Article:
SOUTH ASIA: SRI LANKA News Briefs
After exactly one year of ‘declared war’, the Sri Lanka Army (SLA) overran Kilinochchi Town, the de-facto capital of the projected Tamil Eelam (Homeland). The SLA captured Kilinochchi, the Liberation Tigers of Tamil Eelam’s (LTTE) political and administrative headquarters in the early hours of January 2, 2009, as they launched simultaneous attacks from three directions in Paranthan, Iranamadu and Adampan. The Defence Ministry disclosed that troops of 57th Division entered the highly defended stronghold from the southern and south-western boundaries while Task Force-I troops marched in from the north and the northwest. The Army had earlier taken the Jaffna-Kandy (A-9) Highway on the Omanthai-Paranthan stretch. Notably, it was on January 2, 2008, that the Sri Lanka Government had decided to withdraw from the Cease-Fire Agreement (CFA) signed on February 22, 2002, between the then United National Front (UNF) Government and the LTTE.
The fall of Kilinochchi has, at once, exposed the myth of the LTTE’s invincibility and the credentials of many a much-experienced ‘strategic expert’. Some uncomprehending experts have currently succumbed to inexplicable bouts of breast-beating at this decisive defeat of what has long been recognized as one of the most lethal and enduring terrorist organisations in the world. Thus, one such expert, who had earlier warned that the conflict in Kilinochchi would be "a long and fatal kiss" for the "young and hastily-trained Sinhalese recruits" of the SLA, quickly shifts his dire predictions to Mullaitivu. He had warned that Army Commander Lt. General Sarath Fonseka’s "keenness to keep his promise of ‘In Kilinochchi before the New Year’" would prove as disastrous as General Douglas McArthur’s promise of "home before Christmas" in the Korean war, because "Kilinochchi has now nothing but death traps for the SL Army laid by the LTTE". Adding some historical wisdom to these assessments, he asserted, further, "The battle being fought for Kilinochchi is a combined miniature version of the battles of Stalingrad in the erstwhile USSR and El Alamein in North Africa". This expert now draws parallels between "scenes witnessed after the US Army moved without resistance into Baghdad" and notes that, "Almost six years later, the violence still continues in Iraq." The learned conclusion drawn is that "the end of the LTTE’s campaign will come not when it loses an important piece of territory, but when it loses the support of the Tamil people in the areas still controlled by it and in the Sri Lankan Tamil Diaspora."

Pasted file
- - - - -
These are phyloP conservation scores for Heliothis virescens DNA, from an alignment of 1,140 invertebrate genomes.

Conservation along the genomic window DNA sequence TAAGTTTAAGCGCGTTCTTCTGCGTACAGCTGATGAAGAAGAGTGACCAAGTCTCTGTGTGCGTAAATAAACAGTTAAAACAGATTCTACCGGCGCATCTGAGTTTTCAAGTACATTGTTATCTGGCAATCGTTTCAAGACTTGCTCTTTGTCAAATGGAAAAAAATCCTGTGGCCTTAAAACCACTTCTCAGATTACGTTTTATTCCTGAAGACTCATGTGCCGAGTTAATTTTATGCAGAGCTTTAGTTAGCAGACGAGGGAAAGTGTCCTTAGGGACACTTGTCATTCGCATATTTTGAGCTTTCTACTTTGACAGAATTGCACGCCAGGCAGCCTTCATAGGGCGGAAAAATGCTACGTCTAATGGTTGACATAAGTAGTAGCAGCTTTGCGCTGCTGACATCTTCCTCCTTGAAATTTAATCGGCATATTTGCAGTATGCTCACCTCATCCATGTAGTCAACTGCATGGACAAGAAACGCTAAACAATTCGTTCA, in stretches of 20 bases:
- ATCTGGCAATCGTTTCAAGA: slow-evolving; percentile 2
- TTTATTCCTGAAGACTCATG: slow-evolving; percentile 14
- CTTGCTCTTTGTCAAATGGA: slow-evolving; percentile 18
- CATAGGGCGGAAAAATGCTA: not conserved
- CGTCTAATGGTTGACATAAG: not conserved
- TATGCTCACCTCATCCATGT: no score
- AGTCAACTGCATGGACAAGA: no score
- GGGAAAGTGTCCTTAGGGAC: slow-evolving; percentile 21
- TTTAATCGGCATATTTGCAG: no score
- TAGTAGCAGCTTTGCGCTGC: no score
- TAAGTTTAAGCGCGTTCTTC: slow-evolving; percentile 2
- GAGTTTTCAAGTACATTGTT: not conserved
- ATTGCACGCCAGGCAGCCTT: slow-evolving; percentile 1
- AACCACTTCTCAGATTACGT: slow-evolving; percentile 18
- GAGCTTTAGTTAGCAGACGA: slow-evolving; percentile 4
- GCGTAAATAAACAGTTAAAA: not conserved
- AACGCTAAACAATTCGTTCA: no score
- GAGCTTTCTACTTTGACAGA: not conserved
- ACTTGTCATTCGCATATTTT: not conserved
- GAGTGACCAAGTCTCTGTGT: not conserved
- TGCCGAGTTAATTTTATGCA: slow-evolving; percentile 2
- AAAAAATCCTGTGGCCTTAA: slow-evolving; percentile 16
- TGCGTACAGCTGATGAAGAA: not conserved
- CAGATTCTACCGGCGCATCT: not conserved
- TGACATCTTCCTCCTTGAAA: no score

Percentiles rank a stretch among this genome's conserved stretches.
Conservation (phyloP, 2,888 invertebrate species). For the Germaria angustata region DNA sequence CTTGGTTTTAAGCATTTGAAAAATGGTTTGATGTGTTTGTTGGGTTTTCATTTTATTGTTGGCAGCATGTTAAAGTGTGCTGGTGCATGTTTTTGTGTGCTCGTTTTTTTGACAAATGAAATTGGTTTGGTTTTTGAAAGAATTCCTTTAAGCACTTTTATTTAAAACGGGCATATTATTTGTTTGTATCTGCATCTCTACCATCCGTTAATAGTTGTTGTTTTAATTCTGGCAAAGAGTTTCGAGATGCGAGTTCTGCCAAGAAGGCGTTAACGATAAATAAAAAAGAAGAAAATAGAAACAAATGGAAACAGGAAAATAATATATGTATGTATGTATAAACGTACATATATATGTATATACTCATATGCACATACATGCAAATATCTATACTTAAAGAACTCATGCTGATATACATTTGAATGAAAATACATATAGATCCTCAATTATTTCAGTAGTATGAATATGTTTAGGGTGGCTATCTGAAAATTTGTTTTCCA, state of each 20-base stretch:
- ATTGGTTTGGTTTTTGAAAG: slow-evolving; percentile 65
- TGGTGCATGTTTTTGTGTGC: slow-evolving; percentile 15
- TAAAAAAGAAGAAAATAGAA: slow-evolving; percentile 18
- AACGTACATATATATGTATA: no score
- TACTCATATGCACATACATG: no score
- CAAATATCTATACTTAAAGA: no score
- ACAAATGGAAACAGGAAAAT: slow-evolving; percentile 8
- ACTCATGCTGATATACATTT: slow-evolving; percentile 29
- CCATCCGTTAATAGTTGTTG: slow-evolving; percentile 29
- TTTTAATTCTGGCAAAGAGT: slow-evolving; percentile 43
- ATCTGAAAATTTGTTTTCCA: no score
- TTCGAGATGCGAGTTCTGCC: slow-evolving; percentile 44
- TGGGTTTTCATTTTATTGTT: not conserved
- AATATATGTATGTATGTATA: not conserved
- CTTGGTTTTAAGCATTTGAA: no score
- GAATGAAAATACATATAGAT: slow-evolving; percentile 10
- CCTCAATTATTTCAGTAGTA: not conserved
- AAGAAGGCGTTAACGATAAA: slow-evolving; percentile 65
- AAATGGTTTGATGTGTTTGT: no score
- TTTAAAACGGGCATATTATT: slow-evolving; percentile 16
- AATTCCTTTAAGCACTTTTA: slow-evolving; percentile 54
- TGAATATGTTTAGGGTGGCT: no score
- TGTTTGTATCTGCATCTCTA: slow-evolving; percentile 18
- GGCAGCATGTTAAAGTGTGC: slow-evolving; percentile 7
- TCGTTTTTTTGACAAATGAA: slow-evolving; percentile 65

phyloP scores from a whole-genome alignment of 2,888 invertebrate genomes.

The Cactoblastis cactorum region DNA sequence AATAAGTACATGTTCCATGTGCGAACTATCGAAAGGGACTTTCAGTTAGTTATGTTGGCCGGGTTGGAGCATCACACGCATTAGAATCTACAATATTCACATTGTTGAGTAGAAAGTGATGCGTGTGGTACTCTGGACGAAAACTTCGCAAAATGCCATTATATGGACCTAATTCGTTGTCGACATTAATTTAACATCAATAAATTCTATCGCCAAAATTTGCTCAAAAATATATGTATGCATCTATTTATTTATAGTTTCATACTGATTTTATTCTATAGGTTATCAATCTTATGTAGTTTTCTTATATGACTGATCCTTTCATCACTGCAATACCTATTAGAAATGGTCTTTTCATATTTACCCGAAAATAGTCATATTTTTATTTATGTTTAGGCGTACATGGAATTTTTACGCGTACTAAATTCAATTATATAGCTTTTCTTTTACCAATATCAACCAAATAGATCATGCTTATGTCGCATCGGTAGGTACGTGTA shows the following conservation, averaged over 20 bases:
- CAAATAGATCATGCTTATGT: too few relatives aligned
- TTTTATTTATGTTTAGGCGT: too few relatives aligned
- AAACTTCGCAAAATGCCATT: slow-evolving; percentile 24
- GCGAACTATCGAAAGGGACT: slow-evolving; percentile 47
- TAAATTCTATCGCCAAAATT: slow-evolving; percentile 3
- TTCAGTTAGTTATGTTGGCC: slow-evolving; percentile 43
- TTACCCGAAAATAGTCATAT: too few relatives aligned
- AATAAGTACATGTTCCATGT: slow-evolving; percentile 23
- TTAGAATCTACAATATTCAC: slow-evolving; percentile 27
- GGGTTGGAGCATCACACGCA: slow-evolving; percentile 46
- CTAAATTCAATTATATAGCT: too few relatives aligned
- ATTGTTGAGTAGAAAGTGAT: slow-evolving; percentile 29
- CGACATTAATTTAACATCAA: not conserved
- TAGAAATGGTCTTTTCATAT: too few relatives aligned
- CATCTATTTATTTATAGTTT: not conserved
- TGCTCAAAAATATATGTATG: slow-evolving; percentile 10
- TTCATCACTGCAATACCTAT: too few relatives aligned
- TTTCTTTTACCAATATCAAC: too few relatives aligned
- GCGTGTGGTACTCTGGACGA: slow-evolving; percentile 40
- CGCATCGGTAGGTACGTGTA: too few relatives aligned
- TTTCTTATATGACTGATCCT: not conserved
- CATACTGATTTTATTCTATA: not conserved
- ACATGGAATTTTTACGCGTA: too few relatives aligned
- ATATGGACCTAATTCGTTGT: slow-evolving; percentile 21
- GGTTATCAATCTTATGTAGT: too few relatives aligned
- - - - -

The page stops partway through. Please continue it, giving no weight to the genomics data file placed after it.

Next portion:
This is just unqualified nonsense and is based on an inversion of the logic of counter-terrorism successes in theatre after theatre across South Asia. The reality is, the defeat of terrorism results in a dissipation of the legitimacy of rebel forces and of what passes for ‘popular support’. Rebel groups and the ideologies they propagate have repeatedly been discredited by defeat. The reality of ‘popular support’ moreover, is that it is based at least as much on the terror the group is able to inflict on its ‘followers’ as on any ideological appeal (though this may not be as much the case with vocal, affluent and unduly influential Diaspora elements who operate outside the risk and terror of the actual conflict).
Another notable expert-in-mourning sees the defeat at Kilinochchi as a disaster for Indian foreign policy: "We have lost the game", he notes theatrically, "Whatever influence India had would diminish as a result of Sri Lanka being able to handle the situation entirely on its own… It is a strategic error (for India) not to keep back channels with the LTTE". It is, indeed, astonishing to learn that India has no leverage in Sri Lanka other than the option of supporting a terrorist organisation that is banned on Indian soil, and a terrorist leadership that was responsible for the assassination of one of its former Prime Ministers. Incredible, moreover, that Sri Lanka’s abilities to "handle the situation entirely on its own" (a small exaggeration, certainly), undermines the possibility of diplomatic influence in a country that has a long tradition – only occasionally marred – of friendly relations with India.